स्वतो न सम्भवादन्यस्तत्त्वज्ञो ज्ञानदो भवेत् ॥ १० ॥
svato na sambhavād anyas
tattva-jño jñāna-do bhavet
anādi — without beginning; avidyā — with ignorance; yuktasya — who is joined; puruṣasya — of a person; ātma-vedanam — the process of self-realization; svataḥ — by his own ability; na sambhavāt — because it cannot occur; anyaḥ — another person; tattva-jñaḥ — the knower of transcendental reality; jñāna-daḥ — the bestower of real knowledge; bhavet — must be.
Because a person who has been covered by ignorance since time immemorial is not capable of effecting his own self-realization, there must be some other personality who is in factual knowledge of the Absolute Truth and can impart this knowledge to him.
Although the Lord tolerates different methods of calculating material causes within their effects and material effects within their causes, there cannot be any speculation regarding the two spiritual elements found in this universe, namely the individual soul and the Supersoul. Lord Kṛṣṇa clearly states in this verse that the living entity is incapable of effecting his own enlightenment. The Supreme Lord is tattva-jña, omniscient, and jñāna-da, the spiritual master of the entire universe. Śrī Uddhava mentioned that some philosophers describe twenty-five elements and others twenty-six. The difference is that the twenty-six elements include a separate category for the individual soul and the Supreme Soul, Lord Kṛṣṇa, whereas the proponents of twenty-five elements artificially merge the two transcendental categories of jīva-tattva and viṣṇu-tattva, hiding the eternal supremacy of the Personality of Godhead.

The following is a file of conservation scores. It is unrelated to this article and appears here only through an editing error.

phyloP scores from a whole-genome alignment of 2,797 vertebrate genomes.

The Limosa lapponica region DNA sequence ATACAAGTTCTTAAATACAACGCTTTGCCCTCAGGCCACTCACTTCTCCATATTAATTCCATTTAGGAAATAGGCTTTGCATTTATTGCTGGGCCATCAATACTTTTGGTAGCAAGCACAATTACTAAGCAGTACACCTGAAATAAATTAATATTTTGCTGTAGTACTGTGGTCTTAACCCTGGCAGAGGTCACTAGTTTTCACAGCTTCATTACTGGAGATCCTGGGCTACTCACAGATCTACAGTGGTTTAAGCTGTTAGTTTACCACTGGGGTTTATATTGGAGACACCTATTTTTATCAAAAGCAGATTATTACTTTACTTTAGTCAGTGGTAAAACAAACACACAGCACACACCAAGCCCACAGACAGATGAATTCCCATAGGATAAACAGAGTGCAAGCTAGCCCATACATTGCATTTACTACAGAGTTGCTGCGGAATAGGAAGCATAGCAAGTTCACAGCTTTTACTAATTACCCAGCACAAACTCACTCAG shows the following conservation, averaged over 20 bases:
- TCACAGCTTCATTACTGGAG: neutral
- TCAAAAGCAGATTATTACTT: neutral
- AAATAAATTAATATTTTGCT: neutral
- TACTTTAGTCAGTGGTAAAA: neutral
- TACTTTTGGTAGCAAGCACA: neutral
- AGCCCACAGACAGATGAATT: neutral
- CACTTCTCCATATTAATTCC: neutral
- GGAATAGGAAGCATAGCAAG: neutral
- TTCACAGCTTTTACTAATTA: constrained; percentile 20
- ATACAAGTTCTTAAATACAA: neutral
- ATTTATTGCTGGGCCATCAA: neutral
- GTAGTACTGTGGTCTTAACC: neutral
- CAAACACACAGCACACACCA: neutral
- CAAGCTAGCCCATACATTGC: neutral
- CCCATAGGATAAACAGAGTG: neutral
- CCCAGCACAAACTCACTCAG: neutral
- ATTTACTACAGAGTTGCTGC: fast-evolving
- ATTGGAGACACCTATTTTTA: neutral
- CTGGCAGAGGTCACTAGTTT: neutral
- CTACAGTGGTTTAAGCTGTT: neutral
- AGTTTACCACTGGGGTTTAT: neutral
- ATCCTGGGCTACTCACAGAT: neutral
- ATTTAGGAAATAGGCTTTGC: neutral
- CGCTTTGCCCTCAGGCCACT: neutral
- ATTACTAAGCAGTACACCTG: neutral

Knowledge based on the three modes of material nature cannot rise to the transcendental platform, where the Personality of Godhead exists as the supreme enjoyer of eternal spiritual varieties of form, color, flavor, musical sounds and loving affairs. Mundane philosophers simply bounce back and forth between material enjoyment and material renunciation. Being victims of Māyāvāda (impersonal) perception of the Absolute Truth, they cannot achieve the shelter of the Personality of Godhead and thus cannot understand Him. Because foolish, impersonal philosophers consider themselves supreme, they are unable to appreciate that loving service exists on the spiritual platform. Stubbornly rejecting subservience to the Personality of Godhead, the impersonalists are eventually overwhelmed by the illusory potency of the Lord and undergo the miseries of material existence. The Vaiṣṇavas, on the other hand, are not envious of the Personality of Godhead. They gladly accept His shelter and supremacy, and thus the Lord personally takes charge of His devotees and enlightens them, filling them with His own transcendental bliss. Spiritual service to the Supreme Lord is in this way free from the disappointment and repression of material service.